What if you’re writing a story for young children in which all the characters are animals? If so, you may be tempted to give your characters alliterative names such as Tommy Turtle and Wanda Wolf. Try not to do this. Editors frown on animal alliteration, which inexperienced authors have used too frequently. This device is now considered a cliche.

You may also need to provide place names, especially if you’re writing a book set in an unfamiliar locale, a science fiction story, or a fantasy adventure. If you’re writing a novel about a family in South Africa, it helps to consult a map, an almanac, or an encyclopedia. If you’re creating a fantasy world, find names with undertones that suggest the place being described. The land of Aurora sounds like a great place to visit, but who would want to be stuck in a place named Bellum Infinitis (Infinite War).

Finding sources for names

If you can’t find the right name for one or more of your characters, don’t despair. Help is available. The following are all good sources for names:

The phone book. Good for finding unusual or common surnames.

Online lists of names. Many web sites provide lists of popular names for boys and girls and give the ethnic origin and the meaning of each name. Others list common names for pets. Still others list names from around the world.

Baby name books. Many of these books list unusual names appropriate for fantasy or science fiction characters.

Sports page of your local paper. Look for the results of high school sports competitions for the names of teenagers.

Historical documents. If you are looking for an appropriate name for a particular historical era, you can consult old census reports or newspapers from that time. Much of this information is available on the web.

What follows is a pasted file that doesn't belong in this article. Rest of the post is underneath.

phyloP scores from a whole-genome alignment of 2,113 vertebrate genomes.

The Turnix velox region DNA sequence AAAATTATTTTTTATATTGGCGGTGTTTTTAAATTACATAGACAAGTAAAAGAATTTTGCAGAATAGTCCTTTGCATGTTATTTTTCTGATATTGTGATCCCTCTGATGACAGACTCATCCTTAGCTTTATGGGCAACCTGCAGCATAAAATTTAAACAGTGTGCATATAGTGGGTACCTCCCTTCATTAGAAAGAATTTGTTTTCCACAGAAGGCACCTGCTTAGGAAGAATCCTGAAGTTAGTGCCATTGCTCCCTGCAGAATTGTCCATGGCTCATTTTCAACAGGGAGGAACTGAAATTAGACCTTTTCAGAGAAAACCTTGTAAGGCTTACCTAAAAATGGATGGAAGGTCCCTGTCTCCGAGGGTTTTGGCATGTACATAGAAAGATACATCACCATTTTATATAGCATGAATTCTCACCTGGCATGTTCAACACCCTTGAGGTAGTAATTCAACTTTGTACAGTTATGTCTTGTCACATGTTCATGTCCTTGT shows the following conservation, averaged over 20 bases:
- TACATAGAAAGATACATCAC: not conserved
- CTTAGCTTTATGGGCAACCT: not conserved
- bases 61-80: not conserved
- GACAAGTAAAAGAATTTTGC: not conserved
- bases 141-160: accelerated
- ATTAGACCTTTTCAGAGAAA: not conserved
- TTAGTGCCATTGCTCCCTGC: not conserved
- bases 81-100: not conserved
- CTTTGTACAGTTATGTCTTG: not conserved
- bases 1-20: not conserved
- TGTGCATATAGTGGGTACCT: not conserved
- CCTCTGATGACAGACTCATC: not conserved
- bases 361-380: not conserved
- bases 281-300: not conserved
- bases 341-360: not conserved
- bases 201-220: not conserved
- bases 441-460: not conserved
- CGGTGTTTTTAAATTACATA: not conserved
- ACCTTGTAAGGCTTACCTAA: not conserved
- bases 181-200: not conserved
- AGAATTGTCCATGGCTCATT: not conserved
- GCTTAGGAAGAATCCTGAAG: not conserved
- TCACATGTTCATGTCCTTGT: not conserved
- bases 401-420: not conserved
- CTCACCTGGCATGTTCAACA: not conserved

The Bible. The Bible is a rich source of names that have religious and historical connotations.

Family and friends. Choose names from your extended family or circle of friends. But be careful. If you name a villain after Uncle George who’s bald and drives a Honda, give the corresponding character a full head of hair and a Mercedes. You don’t want to make enemies out of your relatives.

Ten classic examples of great names

Cherry Pie from Poppleton and Friends by Cynthia Rylant

Violet Baudelaire A Series of Unfortunate Events by Lemony Snicket

Bilbo Baggins from The Hobbit by J.R.R. Tolkien

Ramona Quimby from Ramona the Pest by Beverly Cleary

Anastasia Krupnik from Anastasia Krupnik by Lois Lowry

Gilly Hopkins from The Great Gilly Hopkins by Katherine Paterson

Pippi Longstocking from Pippi Longstocking by Astrid Lindgren

Long John Silver from Treasure Island by Robert Louis Stevenson

Stuart Little from Stuart Little by E.B. White

Jeremiah Flintwinch from Little Dorrit by Charles Dickens.

Thursday, February 10, 2005

Authors want cut of second-hand sales

January 29, 2005

Authors want cut of second-hand sales
By Jack Malvern, Arts Reporter

AUTHORS are blaming online and charity bookshops for depriving them of their livelihoods. Literary figures, including A. S. Byatt, have called for a change in the law to make booksellers pay royalties for second-hand copies.

Online book-selling is now so efficient that readers can easily find second-hand copies from bookshops all over the country.

On the Amazon website, a copy of A. S. Byatt’s Possession costs £6.39 new, but can be ordered in “very good” condition for £4.20. Abebooks, a specialist second-hand book website, offers a “worn” copy from a bookshop in Suffolk for 70p.